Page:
I also remember hearing the first plane fly overhead after they had lifted the restrictions on flights. I was outside in my yard and I hit the ground, covering my head. I am sure I looked like a fool but in that instant, blind panic had taken over.

Rassles said... September 12, 2008 at 7:55 AM  

When I was younger I used to feel cheated, because I would never have my "where were you when JFK/MLK was shot/they bombed Pearl Harbor/man walked on the moon/William Prescott warcry" moment. And then you know, I got it. And I don't want it anymore. Not because it was scary or sad or shocking, I mean it was all of those things...but because as a collective country, we reacted poorly in every way, and I never wanted to feel that level of shame.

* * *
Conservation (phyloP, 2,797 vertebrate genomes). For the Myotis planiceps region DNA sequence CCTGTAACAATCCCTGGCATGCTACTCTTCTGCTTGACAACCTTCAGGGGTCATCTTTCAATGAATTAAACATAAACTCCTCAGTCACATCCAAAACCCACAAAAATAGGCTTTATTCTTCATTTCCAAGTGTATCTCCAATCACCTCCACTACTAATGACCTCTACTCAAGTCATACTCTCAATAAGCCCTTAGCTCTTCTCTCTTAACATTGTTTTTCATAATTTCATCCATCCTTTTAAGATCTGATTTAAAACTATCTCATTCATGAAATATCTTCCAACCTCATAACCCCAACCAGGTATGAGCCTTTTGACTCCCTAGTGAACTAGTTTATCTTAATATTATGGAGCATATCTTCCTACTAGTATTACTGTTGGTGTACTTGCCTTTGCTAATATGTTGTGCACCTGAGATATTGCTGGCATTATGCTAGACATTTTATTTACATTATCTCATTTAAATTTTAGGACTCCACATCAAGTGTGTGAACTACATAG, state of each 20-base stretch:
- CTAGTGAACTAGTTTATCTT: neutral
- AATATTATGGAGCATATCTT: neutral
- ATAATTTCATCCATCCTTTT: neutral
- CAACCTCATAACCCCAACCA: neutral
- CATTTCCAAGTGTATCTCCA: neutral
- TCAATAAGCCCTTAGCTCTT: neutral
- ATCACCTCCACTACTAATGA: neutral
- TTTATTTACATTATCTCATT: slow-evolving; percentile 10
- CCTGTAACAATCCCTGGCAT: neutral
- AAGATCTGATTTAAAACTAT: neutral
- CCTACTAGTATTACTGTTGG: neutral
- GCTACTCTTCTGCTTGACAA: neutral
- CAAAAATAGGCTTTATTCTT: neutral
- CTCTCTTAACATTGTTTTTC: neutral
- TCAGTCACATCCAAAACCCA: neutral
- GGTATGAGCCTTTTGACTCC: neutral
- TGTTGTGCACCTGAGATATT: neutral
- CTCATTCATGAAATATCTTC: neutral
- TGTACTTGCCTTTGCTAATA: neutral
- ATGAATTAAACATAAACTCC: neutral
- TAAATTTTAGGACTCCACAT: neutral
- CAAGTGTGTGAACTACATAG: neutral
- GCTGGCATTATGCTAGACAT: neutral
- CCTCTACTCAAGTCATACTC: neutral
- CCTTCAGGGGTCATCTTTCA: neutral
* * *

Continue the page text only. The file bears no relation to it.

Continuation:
Dirty Pirate Hooker said... September 12, 2008 at 10:45 AM  

That was a memorable day for me on many counts.

I was in bed when it happened and I had just hurt my back a few weeks before at work. I called in to tell them I wasn't coming in and one of my co-workers told me what happened and said we were closed for the day. I called my mom and she was crying because our Uncle was in the towers. I went over to my mom's and we watched TV and tried to reach my Uncle all day. He didn't make it.

That was also the day I found out I was prengnant with the punk =)

A memorable day indeed.

People in the Sun said... September 19, 2008 at 11:46 AM  

I've become very cynical since then. In my blog I blame the people that have abused the memory for political gain, but really, it's just human nature to avoid certain memories. But as much as I try to avoid it, still, when I see a plane I imagine it going down or exploding. I guess that's also just human nature.